4-9 September 2022, Bonn, Germany
EMS Annual Meeting Abstracts
Vol. 19, EMS2022-606, 2022
EMS Annual Meeting 2022
© Author(s) 2022. This work is distributed under
the Creative Commons Attribution 4.0 License.

Assessing the weather conditions for urban cyclists by spatially dense measurements

Felix Ament1, Amelie Schmitt1, Finn Burgemeister1, Henning Dorff1,3, Tobias Finn1,2, Akio Hansen1, Bastian Kirsch1,3, Ingo Lange1, and Jule Radtke1,3
Felix Ament et al.
  • 1Universität Hamburg, Meteorologisches Institut, Hamburg, Germany
  • 2École des Ponts ParisTec, Marne la Vallée, France
  • 3Max-Planck-Institut für Meteorologie, Hamburg, Germany

Convincing commuters to use a bike for their daily trips is a timely contribution to reach sustainable development goals. In public discussions, bad weather is frequently raised as argument limiting the usability of cycling on an everyday basis. Looking at objective meteorological observations, how often does a typical commuter in an urban environment experiences bad weather while cycling? And can smart cyclists being informed by nowcasting and day-ahead forecasts effectively reduce the number of bad weather rides?

To answer these two key questions of this study, we analyze a huge ensemble of randomly drawn routes and assess the meteorological comfort of each ride by a threshold-based traffic light scheme. We chose temperature, wind, and precipitation as meteorological parameters indicating bad weather for cyclist. Observations are derived both from classical weather stations and from experimental novel urban observation systems: We explore the potential of a high-resolution X-band precipitation radar and of the dense station network (103 stations) during the FESST@HH campaign, which are both available at our study region, the city of Hamburg in northern Germany.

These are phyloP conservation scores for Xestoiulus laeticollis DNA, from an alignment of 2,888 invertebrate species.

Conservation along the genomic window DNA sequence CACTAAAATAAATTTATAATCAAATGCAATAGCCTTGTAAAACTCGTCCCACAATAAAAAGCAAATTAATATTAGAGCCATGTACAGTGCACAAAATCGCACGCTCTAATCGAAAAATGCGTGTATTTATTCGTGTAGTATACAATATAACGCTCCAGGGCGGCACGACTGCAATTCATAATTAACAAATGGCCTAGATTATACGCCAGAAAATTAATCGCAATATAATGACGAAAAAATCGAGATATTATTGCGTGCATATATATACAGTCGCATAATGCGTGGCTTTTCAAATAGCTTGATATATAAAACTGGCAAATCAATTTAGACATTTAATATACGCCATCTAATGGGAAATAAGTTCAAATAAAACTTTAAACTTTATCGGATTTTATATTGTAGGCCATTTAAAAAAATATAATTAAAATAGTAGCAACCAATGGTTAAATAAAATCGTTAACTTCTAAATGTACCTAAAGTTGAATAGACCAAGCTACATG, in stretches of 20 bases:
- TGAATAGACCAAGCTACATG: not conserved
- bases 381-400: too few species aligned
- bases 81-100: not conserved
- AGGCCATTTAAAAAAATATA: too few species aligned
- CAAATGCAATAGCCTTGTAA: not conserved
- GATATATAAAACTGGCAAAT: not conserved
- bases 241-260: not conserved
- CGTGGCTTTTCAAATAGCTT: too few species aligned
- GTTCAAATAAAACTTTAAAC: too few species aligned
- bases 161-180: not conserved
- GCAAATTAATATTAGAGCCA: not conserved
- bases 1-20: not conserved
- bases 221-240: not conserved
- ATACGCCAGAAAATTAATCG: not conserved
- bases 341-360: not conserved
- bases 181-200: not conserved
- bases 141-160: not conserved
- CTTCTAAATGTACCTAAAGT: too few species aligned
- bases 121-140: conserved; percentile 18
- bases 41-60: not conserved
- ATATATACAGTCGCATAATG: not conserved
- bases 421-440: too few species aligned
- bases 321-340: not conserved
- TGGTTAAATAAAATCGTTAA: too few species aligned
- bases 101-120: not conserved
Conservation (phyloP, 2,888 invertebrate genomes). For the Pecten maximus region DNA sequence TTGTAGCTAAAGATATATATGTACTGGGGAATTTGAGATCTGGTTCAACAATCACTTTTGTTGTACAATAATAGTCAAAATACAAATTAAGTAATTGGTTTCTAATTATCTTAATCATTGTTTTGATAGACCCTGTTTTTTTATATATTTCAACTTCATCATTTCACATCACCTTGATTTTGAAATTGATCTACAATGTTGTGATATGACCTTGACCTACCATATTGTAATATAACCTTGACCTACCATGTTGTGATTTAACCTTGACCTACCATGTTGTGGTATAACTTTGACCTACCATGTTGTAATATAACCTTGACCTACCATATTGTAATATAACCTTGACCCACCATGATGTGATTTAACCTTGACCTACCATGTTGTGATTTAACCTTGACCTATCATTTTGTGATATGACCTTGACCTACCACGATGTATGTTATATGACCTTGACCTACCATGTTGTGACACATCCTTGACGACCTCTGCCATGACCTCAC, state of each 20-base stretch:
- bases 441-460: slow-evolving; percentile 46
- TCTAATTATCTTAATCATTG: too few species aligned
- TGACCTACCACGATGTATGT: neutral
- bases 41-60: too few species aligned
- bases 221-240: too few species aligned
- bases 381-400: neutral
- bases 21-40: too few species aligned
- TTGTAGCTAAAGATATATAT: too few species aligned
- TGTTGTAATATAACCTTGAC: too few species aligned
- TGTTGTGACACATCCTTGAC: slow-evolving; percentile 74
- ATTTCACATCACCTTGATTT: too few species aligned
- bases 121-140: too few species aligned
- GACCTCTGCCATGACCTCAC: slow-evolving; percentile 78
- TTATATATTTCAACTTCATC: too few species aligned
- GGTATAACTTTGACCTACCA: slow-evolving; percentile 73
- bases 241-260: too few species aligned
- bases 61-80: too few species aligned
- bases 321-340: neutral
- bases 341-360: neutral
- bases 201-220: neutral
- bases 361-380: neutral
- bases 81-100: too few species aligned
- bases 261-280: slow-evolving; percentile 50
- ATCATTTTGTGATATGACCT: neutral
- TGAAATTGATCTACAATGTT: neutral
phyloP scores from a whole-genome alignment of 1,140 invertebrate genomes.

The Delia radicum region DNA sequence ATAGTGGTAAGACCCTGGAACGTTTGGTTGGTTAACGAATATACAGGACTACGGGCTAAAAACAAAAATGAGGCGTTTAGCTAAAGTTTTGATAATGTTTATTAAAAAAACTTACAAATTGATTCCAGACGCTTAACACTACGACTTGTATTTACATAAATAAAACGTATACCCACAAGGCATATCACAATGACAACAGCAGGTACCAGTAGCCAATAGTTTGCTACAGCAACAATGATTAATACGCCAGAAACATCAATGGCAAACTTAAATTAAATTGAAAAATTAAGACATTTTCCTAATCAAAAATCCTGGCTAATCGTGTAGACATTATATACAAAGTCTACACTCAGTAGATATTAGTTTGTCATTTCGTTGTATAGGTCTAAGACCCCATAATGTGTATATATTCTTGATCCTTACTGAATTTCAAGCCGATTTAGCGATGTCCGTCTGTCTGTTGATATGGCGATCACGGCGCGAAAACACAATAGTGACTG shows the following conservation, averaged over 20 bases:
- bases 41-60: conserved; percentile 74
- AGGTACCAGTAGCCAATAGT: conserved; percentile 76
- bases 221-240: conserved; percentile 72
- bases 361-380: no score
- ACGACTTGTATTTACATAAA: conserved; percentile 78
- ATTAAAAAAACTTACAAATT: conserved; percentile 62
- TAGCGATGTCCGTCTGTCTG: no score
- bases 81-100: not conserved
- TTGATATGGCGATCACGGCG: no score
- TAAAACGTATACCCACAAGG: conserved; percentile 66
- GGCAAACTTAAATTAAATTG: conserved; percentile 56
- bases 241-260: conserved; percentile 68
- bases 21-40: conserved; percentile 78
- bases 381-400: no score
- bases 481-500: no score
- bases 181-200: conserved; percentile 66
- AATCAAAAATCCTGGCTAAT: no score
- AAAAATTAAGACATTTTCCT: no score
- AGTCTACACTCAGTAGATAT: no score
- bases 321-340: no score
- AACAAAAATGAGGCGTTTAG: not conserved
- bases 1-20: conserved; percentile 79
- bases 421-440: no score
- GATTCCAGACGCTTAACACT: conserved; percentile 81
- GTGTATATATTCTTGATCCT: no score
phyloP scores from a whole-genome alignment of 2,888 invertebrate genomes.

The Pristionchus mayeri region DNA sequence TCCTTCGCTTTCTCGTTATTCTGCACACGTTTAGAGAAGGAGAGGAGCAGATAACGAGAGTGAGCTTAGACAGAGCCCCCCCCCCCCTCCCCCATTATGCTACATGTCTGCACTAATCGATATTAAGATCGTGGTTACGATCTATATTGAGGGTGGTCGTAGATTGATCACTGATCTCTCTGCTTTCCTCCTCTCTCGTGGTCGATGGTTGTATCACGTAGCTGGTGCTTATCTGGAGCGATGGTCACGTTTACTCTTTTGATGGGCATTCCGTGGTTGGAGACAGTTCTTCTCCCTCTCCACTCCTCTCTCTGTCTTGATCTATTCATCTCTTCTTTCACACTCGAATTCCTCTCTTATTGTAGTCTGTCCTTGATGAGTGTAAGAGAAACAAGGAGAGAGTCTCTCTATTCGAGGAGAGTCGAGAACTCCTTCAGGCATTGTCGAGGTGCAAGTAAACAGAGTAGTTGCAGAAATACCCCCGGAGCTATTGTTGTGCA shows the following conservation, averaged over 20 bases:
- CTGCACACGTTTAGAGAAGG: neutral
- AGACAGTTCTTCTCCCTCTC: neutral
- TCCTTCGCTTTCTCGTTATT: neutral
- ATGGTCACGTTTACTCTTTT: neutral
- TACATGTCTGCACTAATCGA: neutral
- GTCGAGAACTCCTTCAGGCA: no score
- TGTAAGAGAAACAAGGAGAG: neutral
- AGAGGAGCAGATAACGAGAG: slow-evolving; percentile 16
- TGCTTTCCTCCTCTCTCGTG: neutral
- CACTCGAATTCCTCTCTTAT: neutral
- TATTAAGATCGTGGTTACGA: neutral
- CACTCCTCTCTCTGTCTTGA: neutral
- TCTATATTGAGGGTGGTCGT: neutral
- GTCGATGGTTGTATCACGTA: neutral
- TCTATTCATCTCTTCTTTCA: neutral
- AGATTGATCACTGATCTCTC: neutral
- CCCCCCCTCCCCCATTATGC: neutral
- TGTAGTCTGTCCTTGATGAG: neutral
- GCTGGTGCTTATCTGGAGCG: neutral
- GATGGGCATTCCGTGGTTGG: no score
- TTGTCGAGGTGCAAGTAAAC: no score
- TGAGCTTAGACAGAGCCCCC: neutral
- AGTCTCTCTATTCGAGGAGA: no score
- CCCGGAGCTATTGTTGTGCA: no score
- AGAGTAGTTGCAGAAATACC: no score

Most frequently we observe discomfort caused by temperature with a probability of 33%. Wind and precipitation discomfort occur only at 6% and 7% of the rides. Being slightly flexible in terms of riding times and being informed by a perfect nowcasting forecast is a very effective approach to reduce the risk to experience rain by a factor of two. Day ahead forecasts by operational ensemble systems provides an almost perfect guidance concerning temperature but the limited predictability of precipitation and wind renders these forecasts only useful for riders with a high risk awareness and small sensitivity to false alarms. In conclusions, this presentation indicates that weather is not severely limiting biking commuters and highlights the potential of guidance from weather observations and forecasts to reduce the risk experiencing bad weather during a ride.   

How to cite: Ament, F., Schmitt, A., Burgemeister, F., Dorff, H., Finn, T., Hansen, A., Kirsch, B., Lange, I., and Radtke, J.: Assessing the weather conditions for urban cyclists by spatially dense measurements, EMS Annual Meeting 2022, Bonn, Germany, 5–9 Sep 2022, EMS2022-606, https://doi.org/10.5194/ems2022-606, 2022.


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